15. University of Nottingham, Nottingham, UK:
    • Rosa Panchuelo and Susan Francis are using ultra-high resolution VASO in order to map the sensory system.
    • The grant is described here
  16. National Institute of Mental Health:
    • Andrew Persichetti, Jason Avery, and Alex Martin are using layer-fMRI VASO to investigate the intra-cortical processing of imagined and executed motor actions.

      Persichetti.png
      This figure is kindly provided by Andrew Persichetti.
    • Current Biology paper
  17. CiNet, Osaka, Japan
    • Ikuhiro Kida is using high-resolution VASO to investigate the neuro-vascular coupling features of fMRI.
    • Sequence approved from SIEMENS in Feb 2019, ethical approval received in fall 2019.

      Screenshot 2020-03-20 at 17.53.10
      Double stripe of tapping induced activity.
  18. NYU, New York USA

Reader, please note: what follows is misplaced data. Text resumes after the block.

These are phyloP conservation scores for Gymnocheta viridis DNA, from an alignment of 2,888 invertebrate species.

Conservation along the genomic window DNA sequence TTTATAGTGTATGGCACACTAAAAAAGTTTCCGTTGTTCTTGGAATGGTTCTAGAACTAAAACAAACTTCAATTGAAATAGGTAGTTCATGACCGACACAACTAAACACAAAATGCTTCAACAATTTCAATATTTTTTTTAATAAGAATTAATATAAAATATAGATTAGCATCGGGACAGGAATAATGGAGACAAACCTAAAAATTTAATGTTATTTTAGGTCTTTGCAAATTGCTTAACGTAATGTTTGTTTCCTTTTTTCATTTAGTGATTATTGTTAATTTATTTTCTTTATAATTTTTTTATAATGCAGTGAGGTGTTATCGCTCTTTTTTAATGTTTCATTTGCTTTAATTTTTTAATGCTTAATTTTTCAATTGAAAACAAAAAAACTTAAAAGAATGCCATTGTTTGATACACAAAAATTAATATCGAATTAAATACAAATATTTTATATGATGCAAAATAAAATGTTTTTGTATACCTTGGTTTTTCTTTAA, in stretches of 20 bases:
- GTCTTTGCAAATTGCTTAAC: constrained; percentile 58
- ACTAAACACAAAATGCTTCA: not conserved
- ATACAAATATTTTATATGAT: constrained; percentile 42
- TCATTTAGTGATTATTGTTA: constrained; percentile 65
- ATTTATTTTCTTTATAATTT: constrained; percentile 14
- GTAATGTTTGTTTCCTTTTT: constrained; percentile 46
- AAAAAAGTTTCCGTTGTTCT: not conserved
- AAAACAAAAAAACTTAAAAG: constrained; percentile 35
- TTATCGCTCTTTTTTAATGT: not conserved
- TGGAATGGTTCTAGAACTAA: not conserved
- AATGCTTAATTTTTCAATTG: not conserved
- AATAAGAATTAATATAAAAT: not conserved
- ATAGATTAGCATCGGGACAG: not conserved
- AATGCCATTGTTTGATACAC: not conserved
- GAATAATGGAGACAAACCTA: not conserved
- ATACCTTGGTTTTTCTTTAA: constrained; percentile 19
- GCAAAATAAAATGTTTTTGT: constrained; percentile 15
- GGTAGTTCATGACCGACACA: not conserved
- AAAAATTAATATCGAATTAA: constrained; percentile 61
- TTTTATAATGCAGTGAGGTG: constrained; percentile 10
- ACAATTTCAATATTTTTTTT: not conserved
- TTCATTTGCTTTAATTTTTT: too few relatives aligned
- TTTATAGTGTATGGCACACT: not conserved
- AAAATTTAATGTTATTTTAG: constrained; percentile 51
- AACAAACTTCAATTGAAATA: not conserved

• Hanzhang Lu performed the first sub-millimeter VASO when he was graduating and leaving to NYC at that time.
      donahue.png

        • This figure from Hanzhang Lu’s scans are taken from a paper published by Donahue

      2006 MRM.

    • References 1, and 2.
  19. University Magdeburg
    • Esther Kuehn and Oliver Speck are piloting layer-fMRI VASO to investigate sensory-motor representations across cortical depth.

      Kuehn.png
      Figure credits: Esther Kuehn
    • Pilot study in June 2018
  20. Christian Doppler Klinik, Salzburg
    • Martin Kronbichler is investigating the usability of layer-dependent VASO at 3T.

      Kronbichler.png
      Figure credits: Martin Kronbichler
    • Reference data shown here
  21. NIPS, Okazaki, Japan
    • Masaki Fukunaga is using layer-fMRI VASO in the sensory motor system, in the insual, and the visual cortex.